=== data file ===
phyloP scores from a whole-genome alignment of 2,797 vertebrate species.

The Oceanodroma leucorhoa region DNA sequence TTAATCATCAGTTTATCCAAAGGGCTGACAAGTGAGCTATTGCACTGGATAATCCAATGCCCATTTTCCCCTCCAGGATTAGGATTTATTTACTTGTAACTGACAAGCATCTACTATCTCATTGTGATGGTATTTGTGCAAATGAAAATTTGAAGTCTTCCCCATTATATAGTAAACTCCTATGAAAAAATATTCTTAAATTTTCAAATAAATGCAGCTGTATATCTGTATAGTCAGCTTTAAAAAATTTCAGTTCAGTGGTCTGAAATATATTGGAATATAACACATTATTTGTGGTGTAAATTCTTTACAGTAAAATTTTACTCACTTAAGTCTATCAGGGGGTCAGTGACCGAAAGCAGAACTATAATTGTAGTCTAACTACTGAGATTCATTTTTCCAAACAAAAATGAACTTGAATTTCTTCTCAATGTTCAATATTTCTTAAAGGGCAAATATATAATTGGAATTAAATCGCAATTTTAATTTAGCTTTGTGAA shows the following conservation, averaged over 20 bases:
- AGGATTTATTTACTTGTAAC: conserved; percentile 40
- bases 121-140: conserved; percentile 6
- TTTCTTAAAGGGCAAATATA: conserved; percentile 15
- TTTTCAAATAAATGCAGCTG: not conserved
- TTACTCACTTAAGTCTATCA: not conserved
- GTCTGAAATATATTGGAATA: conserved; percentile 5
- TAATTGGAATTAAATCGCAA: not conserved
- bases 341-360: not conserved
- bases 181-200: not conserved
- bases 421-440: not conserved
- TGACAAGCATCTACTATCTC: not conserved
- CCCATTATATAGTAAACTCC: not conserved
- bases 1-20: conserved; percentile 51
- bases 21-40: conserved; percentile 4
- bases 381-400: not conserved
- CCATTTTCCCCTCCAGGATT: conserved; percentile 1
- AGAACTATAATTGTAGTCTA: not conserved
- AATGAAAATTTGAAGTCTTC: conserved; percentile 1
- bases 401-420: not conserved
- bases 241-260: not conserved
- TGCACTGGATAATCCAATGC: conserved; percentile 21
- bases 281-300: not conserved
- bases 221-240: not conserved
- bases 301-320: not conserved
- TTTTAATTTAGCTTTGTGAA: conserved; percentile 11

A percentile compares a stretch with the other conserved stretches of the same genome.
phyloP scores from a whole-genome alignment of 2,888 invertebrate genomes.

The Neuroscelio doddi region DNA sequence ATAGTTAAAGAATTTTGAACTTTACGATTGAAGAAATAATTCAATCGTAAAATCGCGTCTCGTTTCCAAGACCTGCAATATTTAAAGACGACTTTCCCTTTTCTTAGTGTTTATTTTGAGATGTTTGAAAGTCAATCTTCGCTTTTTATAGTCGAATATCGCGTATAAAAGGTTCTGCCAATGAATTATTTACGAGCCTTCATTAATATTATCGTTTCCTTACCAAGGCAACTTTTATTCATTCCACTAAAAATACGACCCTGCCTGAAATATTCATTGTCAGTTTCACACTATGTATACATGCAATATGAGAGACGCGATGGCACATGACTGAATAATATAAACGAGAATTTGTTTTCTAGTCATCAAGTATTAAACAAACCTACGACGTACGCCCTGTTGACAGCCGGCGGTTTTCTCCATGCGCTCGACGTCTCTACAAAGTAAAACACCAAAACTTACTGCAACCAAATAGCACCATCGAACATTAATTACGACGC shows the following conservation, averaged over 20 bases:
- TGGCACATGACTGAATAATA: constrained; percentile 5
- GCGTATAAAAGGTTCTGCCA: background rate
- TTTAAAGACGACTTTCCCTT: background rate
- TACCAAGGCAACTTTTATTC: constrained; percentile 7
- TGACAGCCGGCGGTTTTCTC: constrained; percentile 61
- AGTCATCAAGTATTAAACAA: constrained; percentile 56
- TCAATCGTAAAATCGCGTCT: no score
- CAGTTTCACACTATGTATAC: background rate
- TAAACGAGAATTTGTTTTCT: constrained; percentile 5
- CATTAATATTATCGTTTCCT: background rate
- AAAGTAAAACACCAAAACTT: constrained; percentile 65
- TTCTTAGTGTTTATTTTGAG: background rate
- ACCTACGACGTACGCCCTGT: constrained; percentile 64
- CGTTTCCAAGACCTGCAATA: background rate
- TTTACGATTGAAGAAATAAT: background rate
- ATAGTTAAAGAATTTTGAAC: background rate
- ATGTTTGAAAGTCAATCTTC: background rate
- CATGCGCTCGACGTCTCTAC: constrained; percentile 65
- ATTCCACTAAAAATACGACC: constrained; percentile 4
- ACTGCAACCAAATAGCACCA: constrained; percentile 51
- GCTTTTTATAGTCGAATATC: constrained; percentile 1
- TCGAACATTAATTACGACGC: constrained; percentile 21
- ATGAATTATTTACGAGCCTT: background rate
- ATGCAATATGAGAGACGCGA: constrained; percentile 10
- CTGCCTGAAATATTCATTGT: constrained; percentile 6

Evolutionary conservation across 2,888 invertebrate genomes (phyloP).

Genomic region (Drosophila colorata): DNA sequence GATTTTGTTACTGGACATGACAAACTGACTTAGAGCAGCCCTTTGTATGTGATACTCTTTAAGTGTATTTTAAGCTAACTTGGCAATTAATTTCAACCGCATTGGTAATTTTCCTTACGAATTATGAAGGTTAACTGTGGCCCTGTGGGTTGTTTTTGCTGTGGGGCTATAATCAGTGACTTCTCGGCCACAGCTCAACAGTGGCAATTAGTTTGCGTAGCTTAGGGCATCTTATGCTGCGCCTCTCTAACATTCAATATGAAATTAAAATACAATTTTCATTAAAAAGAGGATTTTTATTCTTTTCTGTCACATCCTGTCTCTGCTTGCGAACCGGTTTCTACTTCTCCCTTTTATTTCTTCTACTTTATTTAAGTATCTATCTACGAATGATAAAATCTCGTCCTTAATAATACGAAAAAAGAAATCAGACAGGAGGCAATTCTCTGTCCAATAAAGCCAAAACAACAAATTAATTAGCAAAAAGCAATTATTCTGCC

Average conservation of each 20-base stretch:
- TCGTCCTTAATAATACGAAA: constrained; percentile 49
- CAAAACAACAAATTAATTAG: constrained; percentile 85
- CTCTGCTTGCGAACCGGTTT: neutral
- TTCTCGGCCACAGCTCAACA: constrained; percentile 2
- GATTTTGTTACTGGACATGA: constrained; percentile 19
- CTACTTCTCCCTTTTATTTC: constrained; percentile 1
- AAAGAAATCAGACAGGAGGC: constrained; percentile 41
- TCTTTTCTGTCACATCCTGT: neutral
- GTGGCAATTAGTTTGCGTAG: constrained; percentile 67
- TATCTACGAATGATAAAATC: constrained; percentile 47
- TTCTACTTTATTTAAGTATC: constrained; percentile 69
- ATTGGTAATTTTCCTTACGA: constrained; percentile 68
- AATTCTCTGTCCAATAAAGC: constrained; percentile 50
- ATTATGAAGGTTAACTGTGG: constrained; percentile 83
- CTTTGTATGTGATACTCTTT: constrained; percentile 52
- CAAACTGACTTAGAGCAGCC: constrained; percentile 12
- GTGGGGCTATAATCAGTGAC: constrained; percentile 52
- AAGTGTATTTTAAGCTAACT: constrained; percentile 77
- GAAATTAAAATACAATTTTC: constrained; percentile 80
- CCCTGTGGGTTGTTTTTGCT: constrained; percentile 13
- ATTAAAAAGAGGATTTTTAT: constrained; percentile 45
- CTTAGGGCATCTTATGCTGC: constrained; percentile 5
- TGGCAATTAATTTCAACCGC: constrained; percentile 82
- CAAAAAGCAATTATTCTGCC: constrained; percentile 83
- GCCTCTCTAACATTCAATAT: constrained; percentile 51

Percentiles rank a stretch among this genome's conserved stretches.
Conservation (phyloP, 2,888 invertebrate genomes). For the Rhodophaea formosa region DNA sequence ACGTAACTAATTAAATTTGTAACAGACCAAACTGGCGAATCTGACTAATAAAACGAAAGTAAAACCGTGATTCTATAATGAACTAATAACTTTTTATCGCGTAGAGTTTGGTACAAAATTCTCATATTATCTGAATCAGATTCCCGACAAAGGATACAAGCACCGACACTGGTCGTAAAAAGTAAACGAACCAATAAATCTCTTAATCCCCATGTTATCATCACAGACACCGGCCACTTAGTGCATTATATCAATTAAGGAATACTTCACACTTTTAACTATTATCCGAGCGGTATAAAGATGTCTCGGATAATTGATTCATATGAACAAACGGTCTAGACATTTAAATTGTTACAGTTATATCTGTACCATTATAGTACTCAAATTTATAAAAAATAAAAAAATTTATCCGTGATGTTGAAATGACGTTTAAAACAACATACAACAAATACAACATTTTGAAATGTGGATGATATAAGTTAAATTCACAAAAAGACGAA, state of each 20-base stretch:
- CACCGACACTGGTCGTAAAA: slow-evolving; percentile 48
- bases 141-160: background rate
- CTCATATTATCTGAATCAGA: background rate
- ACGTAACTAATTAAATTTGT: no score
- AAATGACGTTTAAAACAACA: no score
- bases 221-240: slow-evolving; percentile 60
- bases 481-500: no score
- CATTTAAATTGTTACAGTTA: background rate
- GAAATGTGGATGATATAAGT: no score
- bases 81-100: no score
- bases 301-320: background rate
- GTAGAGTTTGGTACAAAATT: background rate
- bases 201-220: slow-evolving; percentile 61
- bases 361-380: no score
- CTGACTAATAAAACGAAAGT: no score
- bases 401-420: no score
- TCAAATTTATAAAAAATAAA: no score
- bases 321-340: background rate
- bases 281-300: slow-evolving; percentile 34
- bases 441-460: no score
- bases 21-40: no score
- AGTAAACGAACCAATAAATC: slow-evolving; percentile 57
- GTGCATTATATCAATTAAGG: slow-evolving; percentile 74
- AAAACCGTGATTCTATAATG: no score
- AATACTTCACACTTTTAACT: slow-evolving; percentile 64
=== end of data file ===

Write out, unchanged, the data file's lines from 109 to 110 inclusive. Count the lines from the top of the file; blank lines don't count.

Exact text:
- AAAACCGTGATTCTATAATG: no score
- AATACTTCACACTTTTAACT: slow-evolving; percentile 64